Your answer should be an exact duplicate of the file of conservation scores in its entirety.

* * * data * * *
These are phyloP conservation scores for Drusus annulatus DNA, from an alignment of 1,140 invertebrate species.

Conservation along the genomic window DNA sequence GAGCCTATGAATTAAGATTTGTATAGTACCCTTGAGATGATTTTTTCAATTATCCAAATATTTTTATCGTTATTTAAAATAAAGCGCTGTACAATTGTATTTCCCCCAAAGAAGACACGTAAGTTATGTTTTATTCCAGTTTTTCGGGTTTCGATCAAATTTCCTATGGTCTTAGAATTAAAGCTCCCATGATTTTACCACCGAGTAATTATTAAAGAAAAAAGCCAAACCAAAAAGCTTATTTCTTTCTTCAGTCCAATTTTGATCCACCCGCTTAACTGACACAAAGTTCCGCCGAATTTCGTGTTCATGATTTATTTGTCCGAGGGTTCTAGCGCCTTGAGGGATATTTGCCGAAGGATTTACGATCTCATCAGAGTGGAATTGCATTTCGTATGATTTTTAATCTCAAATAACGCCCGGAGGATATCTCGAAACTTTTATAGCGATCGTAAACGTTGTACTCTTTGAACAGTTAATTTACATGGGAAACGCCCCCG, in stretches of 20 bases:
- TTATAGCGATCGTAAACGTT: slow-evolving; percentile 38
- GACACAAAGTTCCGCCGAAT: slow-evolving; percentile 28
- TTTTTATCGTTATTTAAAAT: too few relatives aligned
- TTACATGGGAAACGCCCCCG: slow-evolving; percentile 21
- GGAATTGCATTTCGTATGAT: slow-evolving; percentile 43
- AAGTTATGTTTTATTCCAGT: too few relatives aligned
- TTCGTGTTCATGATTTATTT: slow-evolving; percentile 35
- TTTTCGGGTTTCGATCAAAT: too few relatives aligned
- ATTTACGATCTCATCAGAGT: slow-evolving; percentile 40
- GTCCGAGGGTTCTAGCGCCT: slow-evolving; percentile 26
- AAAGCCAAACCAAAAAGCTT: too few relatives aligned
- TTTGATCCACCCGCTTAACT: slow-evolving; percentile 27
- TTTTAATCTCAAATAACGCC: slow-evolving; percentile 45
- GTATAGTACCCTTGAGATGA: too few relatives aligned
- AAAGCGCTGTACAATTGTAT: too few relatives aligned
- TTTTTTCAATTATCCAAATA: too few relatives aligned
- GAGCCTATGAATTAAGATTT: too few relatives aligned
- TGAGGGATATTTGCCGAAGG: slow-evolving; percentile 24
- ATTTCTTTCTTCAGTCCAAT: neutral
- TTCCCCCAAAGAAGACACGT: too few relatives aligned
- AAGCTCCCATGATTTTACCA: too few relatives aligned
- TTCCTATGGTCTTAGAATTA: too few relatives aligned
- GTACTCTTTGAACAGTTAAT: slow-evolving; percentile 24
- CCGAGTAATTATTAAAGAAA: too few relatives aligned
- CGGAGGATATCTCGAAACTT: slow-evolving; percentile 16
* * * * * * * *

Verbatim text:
These are phyloP conservation scores for Drusus annulatus DNA, from an alignment of 1,140 invertebrate species.

Conservation along the genomic window DNA sequence GAGCCTATGAATTAAGATTTGTATAGTACCCTTGAGATGATTTTTTCAATTATCCAAATATTTTTATCGTTATTTAAAATAAAGCGCTGTACAATTGTATTTCCCCCAAAGAAGACACGTAAGTTATGTTTTATTCCAGTTTTTCGGGTTTCGATCAAATTTCCTATGGTCTTAGAATTAAAGCTCCCATGATTTTACCACCGAGTAATTATTAAAGAAAAAAGCCAAACCAAAAAGCTTATTTCTTTCTTCAGTCCAATTTTGATCCACCCGCTTAACTGACACAAAGTTCCGCCGAATTTCGTGTTCATGATTTATTTGTCCGAGGGTTCTAGCGCCTTGAGGGATATTTGCCGAAGGATTTACGATCTCATCAGAGTGGAATTGCATTTCGTATGATTTTTAATCTCAAATAACGCCCGGAGGATATCTCGAAACTTTTATAGCGATCGTAAACGTTGTACTCTTTGAACAGTTAATTTACATGGGAAACGCCCCCG, in stretches of 20 bases:
- TTATAGCGATCGTAAACGTT: slow-evolving; percentile 38
- GACACAAAGTTCCGCCGAAT: slow-evolving; percentile 28
- TTTTTATCGTTATTTAAAAT: too few relatives aligned
- TTACATGGGAAACGCCCCCG: slow-evolving; percentile 21
- GGAATTGCATTTCGTATGAT: slow-evolving; percentile 43
- AAGTTATGTTTTATTCCAGT: too few relatives aligned
- TTCGTGTTCATGATTTATTT: slow-evolving; percentile 35
- TTTTCGGGTTTCGATCAAAT: too few relatives aligned
- ATTTACGATCTCATCAGAGT: slow-evolving; percentile 40
- GTCCGAGGGTTCTAGCGCCT: slow-evolving; percentile 26
- AAAGCCAAACCAAAAAGCTT: too few relatives aligned
- TTTGATCCACCCGCTTAACT: slow-evolving; percentile 27
- TTTTAATCTCAAATAACGCC: slow-evolving; percentile 45
- GTATAGTACCCTTGAGATGA: too few relatives aligned
- AAAGCGCTGTACAATTGTAT: too few relatives aligned
- TTTTTTCAATTATCCAAATA: too few relatives aligned
- GAGCCTATGAATTAAGATTT: too few relatives aligned
- TGAGGGATATTTGCCGAAGG: slow-evolving; percentile 24
- ATTTCTTTCTTCAGTCCAAT: neutral
- TTCCCCCAAAGAAGACACGT: too few relatives aligned
- AAGCTCCCATGATTTTACCA: too few relatives aligned
- TTCCTATGGTCTTAGAATTA: too few relatives aligned
- GTACTCTTTGAACAGTTAAT: slow-evolving; percentile 24
- CCGAGTAATTATTAAAGAAA: too few relatives aligned
- CGGAGGATATCTCGAAACTT: slow-evolving; percentile 16